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About Hesperian student / (Lincoln [Neb.]) 1872-1885 | View Entire Issue (Nov. 15, 1888)
UNIVERSITY of NEBRASKA.
LINCOLN, NEBRASKA, NOVEMBER 15, 1888.
Issued semi-monthly by the Hesperian Publishing Associ
ation, ofthcUniversity of Nebraska.
C. F. AN5LEY, Editor-in-Chief,
G. W. GERWIG, '89. - -O.
W. FIFER, '89. -T.
S. ALLEN, '89. -H.
PETERSON, '90.' -W.
W. ROBER TSON, '89. -
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Just how and why the alleged poem appeared in
the last issue, is a mystery. The authors of it intended
t.o read it to some frejnds, and it was far from their
wish that it should ever be seen in cold print. The
verses escaped the eye of the editor until he saw
them for the first time in the paper as it was sent out.
What is done can not be undone; but we hope the
readers will remember that there was no deliberate
indention to impose upon their good nature. As a
rule, poetry is, not mumbered among the many
failings of the present editorial board.
Anp still the agricultural and the religious news
papers continue to struggle with the preplexing
Hr.Qble.m pf "low to keep the boys on the farm."
There is apparent reason ior the discussion; for one
often sees farnuboys that no sooner reach years of
discretion than they begin to wish for a different life,
aj$ np.sponer Jjnd themselves at liberty than they
WW ftUttpin the object of their early wish. Indeed,
mong tl.e families of native American farmers, such
instances seem to be in the majority.
Americans, as a race, and especially those accus
tomed to breathe the country air, are well endowed
with energy aud ambition. The energy is without
doubt an advantage: the ambition, accoiding to
its direction, may be fortunate or unfortunate. We
find that among the early Nonemen and othsr pj
pies of the old days, one of the chief forms of rivalry
was as to the quantity of brandy an individual could
dispose of; and among certain classes of Americans,
there are, of course, tendencies that those on a higher
plane are no more inclined to praise. Ambition
may, and often does, cause a youth to aim at leader
ship in the dare-devil achievements so lauded in the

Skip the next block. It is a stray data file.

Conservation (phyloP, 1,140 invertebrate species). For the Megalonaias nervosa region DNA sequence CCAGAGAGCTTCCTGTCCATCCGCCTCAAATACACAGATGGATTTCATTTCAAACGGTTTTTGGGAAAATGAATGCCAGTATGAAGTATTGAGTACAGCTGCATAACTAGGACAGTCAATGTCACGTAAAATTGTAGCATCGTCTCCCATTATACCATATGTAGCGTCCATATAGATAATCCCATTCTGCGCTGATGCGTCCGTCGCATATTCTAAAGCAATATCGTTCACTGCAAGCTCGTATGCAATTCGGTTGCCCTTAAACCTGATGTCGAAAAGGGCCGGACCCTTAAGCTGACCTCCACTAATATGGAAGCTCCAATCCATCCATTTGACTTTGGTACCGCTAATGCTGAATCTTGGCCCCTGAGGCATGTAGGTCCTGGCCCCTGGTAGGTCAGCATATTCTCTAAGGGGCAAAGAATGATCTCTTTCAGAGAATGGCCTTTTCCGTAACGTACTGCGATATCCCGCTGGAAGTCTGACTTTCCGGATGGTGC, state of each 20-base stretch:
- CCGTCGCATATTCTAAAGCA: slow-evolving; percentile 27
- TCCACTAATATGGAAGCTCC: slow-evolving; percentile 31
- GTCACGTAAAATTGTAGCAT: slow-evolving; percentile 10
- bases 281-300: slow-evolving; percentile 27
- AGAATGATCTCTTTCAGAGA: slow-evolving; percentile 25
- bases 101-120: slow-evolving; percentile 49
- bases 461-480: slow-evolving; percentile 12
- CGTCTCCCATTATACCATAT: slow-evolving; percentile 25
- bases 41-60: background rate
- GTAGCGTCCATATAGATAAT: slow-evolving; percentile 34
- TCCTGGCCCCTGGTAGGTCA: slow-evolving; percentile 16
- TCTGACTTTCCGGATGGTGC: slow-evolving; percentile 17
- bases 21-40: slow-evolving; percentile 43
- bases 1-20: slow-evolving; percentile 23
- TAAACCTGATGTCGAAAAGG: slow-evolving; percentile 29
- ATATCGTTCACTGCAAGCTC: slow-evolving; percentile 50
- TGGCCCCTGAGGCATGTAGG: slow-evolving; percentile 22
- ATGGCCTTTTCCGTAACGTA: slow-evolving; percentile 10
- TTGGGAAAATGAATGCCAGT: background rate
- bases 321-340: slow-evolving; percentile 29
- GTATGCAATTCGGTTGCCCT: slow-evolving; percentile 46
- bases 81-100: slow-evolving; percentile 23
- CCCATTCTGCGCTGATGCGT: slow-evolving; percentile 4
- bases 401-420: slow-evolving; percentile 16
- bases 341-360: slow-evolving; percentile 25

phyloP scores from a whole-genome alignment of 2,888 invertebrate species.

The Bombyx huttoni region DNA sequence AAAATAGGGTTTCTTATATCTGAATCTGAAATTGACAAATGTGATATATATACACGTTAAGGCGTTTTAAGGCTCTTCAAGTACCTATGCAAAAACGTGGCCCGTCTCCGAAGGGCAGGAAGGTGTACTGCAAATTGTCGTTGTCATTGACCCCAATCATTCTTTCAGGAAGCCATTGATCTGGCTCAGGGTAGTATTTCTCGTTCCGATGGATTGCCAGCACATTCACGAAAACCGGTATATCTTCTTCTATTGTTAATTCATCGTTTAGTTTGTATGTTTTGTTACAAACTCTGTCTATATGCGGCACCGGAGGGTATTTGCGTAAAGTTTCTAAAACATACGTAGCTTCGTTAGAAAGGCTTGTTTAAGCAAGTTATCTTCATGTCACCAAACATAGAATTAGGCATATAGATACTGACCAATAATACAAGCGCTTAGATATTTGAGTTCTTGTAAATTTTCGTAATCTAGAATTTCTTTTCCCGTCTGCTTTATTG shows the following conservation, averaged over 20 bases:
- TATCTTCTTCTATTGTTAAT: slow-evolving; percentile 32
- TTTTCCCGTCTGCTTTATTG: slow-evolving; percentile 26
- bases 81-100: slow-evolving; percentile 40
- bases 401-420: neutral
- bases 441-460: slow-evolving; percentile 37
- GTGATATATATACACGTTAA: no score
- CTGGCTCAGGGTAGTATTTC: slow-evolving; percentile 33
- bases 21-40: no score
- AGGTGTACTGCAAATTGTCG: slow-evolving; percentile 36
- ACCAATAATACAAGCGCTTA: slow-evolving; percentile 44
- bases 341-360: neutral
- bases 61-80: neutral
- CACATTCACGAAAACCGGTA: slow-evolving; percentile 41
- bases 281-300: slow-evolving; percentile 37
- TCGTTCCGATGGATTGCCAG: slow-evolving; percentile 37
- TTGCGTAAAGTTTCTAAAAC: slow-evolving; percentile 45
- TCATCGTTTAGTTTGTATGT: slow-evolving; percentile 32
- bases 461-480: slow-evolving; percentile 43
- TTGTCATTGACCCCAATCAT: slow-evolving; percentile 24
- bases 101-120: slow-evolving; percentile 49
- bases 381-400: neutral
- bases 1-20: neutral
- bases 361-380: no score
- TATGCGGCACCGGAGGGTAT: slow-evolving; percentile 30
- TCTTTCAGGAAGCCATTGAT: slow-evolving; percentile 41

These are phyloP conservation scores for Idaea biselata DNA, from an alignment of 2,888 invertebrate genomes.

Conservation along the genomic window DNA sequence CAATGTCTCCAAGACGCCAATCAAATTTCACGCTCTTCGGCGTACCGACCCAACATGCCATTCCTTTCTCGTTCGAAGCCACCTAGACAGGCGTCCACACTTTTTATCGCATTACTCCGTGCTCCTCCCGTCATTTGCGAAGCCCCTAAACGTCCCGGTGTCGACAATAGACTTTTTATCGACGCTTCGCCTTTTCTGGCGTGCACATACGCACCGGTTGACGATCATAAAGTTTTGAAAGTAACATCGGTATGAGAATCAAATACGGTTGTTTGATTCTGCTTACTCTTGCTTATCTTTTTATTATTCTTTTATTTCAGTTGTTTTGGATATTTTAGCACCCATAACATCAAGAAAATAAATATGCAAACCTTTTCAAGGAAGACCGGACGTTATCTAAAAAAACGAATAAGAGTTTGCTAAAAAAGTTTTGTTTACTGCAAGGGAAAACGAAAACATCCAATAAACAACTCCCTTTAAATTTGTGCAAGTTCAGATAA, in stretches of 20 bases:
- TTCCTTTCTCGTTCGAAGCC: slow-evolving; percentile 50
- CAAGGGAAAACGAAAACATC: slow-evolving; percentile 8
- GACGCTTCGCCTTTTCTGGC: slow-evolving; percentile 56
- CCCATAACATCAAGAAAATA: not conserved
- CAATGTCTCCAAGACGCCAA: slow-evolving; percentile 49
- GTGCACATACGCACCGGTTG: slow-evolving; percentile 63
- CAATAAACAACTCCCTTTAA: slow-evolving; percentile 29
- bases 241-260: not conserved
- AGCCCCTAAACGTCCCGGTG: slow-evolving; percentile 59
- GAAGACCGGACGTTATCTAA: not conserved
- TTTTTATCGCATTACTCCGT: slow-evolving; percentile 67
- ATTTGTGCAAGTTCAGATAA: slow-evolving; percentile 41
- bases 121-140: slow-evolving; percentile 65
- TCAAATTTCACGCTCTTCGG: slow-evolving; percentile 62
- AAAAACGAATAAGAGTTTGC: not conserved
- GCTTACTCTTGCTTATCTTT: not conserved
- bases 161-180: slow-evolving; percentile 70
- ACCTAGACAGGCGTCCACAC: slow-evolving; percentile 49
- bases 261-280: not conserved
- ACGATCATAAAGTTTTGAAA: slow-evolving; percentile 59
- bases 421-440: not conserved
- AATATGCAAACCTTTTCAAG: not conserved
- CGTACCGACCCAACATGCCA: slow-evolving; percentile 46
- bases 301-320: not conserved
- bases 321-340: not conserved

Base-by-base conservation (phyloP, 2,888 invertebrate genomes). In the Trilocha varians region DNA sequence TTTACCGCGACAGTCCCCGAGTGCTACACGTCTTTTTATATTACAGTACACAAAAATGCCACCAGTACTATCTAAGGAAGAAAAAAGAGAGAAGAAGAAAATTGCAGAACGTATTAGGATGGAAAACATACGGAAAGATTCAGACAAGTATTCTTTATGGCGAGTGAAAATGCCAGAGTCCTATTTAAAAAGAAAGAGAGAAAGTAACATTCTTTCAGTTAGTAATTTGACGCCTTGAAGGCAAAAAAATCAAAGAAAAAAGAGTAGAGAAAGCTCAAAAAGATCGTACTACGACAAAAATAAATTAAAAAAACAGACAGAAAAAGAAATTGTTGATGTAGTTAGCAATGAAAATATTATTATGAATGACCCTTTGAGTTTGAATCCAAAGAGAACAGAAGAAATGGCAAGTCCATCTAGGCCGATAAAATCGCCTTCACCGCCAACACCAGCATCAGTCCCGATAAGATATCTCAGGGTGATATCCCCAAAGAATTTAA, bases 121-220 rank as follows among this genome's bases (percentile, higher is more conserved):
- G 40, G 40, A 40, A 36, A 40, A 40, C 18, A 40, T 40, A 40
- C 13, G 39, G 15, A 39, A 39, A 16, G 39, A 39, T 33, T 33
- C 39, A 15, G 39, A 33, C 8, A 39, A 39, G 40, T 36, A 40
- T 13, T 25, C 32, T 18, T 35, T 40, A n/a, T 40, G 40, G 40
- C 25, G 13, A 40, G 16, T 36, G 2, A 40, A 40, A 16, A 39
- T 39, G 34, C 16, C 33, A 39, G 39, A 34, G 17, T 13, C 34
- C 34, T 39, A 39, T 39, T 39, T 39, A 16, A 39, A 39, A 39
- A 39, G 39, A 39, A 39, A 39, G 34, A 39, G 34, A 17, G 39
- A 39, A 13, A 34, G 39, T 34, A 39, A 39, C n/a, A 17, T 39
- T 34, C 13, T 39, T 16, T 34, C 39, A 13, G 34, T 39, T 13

American dime novel. But it is a question whether
such a youth would succeed even on a farm. He
seems to be a'person of no use to his kind; and,
apparently heartless as this doctrine is, it may be
better, both for himself and for others, to permit him
to choose his own method of disposing of himself:
He is likely to choose the speediest way.
But such boys are not in the majority in farming
communites. In general, the boys are inspired by
the vast possibilities that our nation offers in the way
of greater wealth, success, and distinction than can
possibly be gained on the farm. It is these youths
that we see, a little latter, begin by learning a trade
or entering business in some humble capacity; or, if
they are so fortunate as not to be altogether without
means, we see them working upward and bringing
credit to themselves in some good college or univer
sity. And any newspaper, any magazine, any
congressional record, or any report of tne proceed
ings of learned bodies, will tell what these boys are
doing in later life. The greatest of our nations
writers, scientists, and statesmen came from the
country; and they came as soon as they could.
Tl.e farm is a good place in which to develop.
Country air, country food, and wholesome exercjse
bring boys to robust, energetic youth. Then comes
the choice; and we can see no reason for interfering
with native fitness or inclination. If the youth is of
the right turn, there are strong chances that he will
succeed, whether he goes or stays. If he stays, he
is almost certain to lead a happy and prosperous life,"
And what more can anyone desire or attain than
prosperity and happiness? If the youth goes hj
chances are still in his favor; the only difference'
that he has a broader field to till.
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